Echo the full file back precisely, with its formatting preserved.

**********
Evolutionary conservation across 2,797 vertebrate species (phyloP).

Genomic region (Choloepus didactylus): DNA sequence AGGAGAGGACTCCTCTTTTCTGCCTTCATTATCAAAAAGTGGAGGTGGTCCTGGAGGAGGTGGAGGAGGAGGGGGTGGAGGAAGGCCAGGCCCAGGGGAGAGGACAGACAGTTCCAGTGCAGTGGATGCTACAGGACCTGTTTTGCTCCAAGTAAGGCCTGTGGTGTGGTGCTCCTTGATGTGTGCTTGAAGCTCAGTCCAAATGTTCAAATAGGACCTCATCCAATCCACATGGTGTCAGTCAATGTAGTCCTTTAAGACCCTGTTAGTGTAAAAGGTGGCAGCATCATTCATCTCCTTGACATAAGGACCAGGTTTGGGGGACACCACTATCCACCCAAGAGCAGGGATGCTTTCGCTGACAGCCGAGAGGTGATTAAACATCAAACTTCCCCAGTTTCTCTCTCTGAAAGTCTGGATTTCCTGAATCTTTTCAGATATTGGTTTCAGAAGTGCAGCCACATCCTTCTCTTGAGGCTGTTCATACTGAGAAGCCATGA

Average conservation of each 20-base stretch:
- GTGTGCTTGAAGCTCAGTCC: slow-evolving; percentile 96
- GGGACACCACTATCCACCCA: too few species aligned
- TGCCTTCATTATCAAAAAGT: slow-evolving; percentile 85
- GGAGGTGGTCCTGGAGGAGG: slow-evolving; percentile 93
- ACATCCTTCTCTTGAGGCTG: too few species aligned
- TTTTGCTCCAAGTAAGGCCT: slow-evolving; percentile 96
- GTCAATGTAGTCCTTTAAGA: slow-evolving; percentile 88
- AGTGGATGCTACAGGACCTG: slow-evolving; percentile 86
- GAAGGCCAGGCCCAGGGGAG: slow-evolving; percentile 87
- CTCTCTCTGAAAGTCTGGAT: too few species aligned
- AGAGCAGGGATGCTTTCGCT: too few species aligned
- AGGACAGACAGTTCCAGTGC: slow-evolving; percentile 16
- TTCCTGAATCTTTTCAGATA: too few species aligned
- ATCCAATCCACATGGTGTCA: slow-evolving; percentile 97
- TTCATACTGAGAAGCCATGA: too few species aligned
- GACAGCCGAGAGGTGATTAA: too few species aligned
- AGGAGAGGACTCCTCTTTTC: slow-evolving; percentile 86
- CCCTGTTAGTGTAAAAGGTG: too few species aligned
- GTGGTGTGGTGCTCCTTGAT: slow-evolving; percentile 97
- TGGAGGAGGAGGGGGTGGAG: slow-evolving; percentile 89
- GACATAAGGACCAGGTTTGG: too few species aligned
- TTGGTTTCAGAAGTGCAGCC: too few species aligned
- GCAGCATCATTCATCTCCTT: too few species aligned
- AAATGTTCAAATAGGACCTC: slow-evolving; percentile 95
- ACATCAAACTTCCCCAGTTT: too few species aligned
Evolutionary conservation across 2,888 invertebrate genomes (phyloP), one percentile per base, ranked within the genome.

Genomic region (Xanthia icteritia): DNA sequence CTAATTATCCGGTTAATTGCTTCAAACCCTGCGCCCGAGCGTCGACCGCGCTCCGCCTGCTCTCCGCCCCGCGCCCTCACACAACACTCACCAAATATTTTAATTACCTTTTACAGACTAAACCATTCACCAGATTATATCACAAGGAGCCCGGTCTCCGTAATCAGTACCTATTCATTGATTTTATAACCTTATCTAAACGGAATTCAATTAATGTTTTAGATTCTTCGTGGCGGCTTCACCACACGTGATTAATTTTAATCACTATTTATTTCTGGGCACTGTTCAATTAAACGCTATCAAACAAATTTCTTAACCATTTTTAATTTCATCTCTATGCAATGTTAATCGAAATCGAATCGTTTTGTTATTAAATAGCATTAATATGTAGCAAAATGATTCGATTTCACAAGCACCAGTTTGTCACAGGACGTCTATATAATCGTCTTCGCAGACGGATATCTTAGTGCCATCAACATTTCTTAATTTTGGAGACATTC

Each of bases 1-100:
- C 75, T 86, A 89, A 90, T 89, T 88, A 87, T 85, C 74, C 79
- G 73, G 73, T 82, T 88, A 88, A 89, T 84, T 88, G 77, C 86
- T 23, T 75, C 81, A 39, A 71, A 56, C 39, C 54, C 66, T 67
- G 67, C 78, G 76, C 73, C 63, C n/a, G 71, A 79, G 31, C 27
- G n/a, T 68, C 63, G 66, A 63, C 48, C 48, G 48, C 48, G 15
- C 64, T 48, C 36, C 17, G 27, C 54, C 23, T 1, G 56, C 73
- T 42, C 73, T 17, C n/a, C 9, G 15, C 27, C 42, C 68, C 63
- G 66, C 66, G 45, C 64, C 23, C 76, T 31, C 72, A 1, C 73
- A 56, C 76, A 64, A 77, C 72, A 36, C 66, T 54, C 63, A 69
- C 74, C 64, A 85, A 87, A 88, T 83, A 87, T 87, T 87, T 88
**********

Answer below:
Evolutionary conservation across 2,797 vertebrate species (phyloP).

Genomic region (Choloepus didactylus): DNA sequence AGGAGAGGACTCCTCTTTTCTGCCTTCATTATCAAAAAGTGGAGGTGGTCCTGGAGGAGGTGGAGGAGGAGGGGGTGGAGGAAGGCCAGGCCCAGGGGAGAGGACAGACAGTTCCAGTGCAGTGGATGCTACAGGACCTGTTTTGCTCCAAGTAAGGCCTGTGGTGTGGTGCTCCTTGATGTGTGCTTGAAGCTCAGTCCAAATGTTCAAATAGGACCTCATCCAATCCACATGGTGTCAGTCAATGTAGTCCTTTAAGACCCTGTTAGTGTAAAAGGTGGCAGCATCATTCATCTCCTTGACATAAGGACCAGGTTTGGGGGACACCACTATCCACCCAAGAGCAGGGATGCTTTCGCTGACAGCCGAGAGGTGATTAAACATCAAACTTCCCCAGTTTCTCTCTCTGAAAGTCTGGATTTCCTGAATCTTTTCAGATATTGGTTTCAGAAGTGCAGCCACATCCTTCTCTTGAGGCTGTTCATACTGAGAAGCCATGA

Average conservation of each 20-base stretch:
- GTGTGCTTGAAGCTCAGTCC: slow-evolving; percentile 96
- GGGACACCACTATCCACCCA: too few species aligned
- TGCCTTCATTATCAAAAAGT: slow-evolving; percentile 85
- GGAGGTGGTCCTGGAGGAGG: slow-evolving; percentile 93
- ACATCCTTCTCTTGAGGCTG: too few species aligned
- TTTTGCTCCAAGTAAGGCCT: slow-evolving; percentile 96
- GTCAATGTAGTCCTTTAAGA: slow-evolving; percentile 88
- AGTGGATGCTACAGGACCTG: slow-evolving; percentile 86
- GAAGGCCAGGCCCAGGGGAG: slow-evolving; percentile 87
- CTCTCTCTGAAAGTCTGGAT: too few species aligned
- AGAGCAGGGATGCTTTCGCT: too few species aligned
- AGGACAGACAGTTCCAGTGC: slow-evolving; percentile 16
- TTCCTGAATCTTTTCAGATA: too few species aligned
- ATCCAATCCACATGGTGTCA: slow-evolving; percentile 97
- TTCATACTGAGAAGCCATGA: too few species aligned
- GACAGCCGAGAGGTGATTAA: too few species aligned
- AGGAGAGGACTCCTCTTTTC: slow-evolving; percentile 86
- CCCTGTTAGTGTAAAAGGTG: too few species aligned
- GTGGTGTGGTGCTCCTTGAT: slow-evolving; percentile 97
- TGGAGGAGGAGGGGGTGGAG: slow-evolving; percentile 89
- GACATAAGGACCAGGTTTGG: too few species aligned
- TTGGTTTCAGAAGTGCAGCC: too few species aligned
- GCAGCATCATTCATCTCCTT: too few species aligned
- AAATGTTCAAATAGGACCTC: slow-evolving; percentile 95
- ACATCAAACTTCCCCAGTTT: too few species aligned
Evolutionary conservation across 2,888 invertebrate genomes (phyloP), one percentile per base, ranked within the genome.

Genomic region (Xanthia icteritia): DNA sequence CTAATTATCCGGTTAATTGCTTCAAACCCTGCGCCCGAGCGTCGACCGCGCTCCGCCTGCTCTCCGCCCCGCGCCCTCACACAACACTCACCAAATATTTTAATTACCTTTTACAGACTAAACCATTCACCAGATTATATCACAAGGAGCCCGGTCTCCGTAATCAGTACCTATTCATTGATTTTATAACCTTATCTAAACGGAATTCAATTAATGTTTTAGATTCTTCGTGGCGGCTTCACCACACGTGATTAATTTTAATCACTATTTATTTCTGGGCACTGTTCAATTAAACGCTATCAAACAAATTTCTTAACCATTTTTAATTTCATCTCTATGCAATGTTAATCGAAATCGAATCGTTTTGTTATTAAATAGCATTAATATGTAGCAAAATGATTCGATTTCACAAGCACCAGTTTGTCACAGGACGTCTATATAATCGTCTTCGCAGACGGATATCTTAGTGCCATCAACATTTCTTAATTTTGGAGACATTC

Each of bases 1-100:
- C 75, T 86, A 89, A 90, T 89, T 88, A 87, T 85, C 74, C 79
- G 73, G 73, T 82, T 88, A 88, A 89, T 84, T 88, G 77, C 86
- T 23, T 75, C 81, A 39, A 71, A 56, C 39, C 54, C 66, T 67
- G 67, C 78, G 76, C 73, C 63, C n/a, G 71, A 79, G 31, C 27
- G n/a, T 68, C 63, G 66, A 63, C 48, C 48, G 48, C 48, G 15
- C 64, T 48, C 36, C 17, G 27, C 54, C 23, T 1, G 56, C 73
- T 42, C 73, T 17, C n/a, C 9, G 15, C 27, C 42, C 68, C 63
- G 66, C 66, G 45, C 64, C 23, C 76, T 31, C 72, A 1, C 73
- A 56, C 76, A 64, A 77, C 72, A 36, C 66, T 54, C 63, A 69
- C 74, C 64, A 85, A 87, A 88, T 83, A 87, T 87, T 87, T 88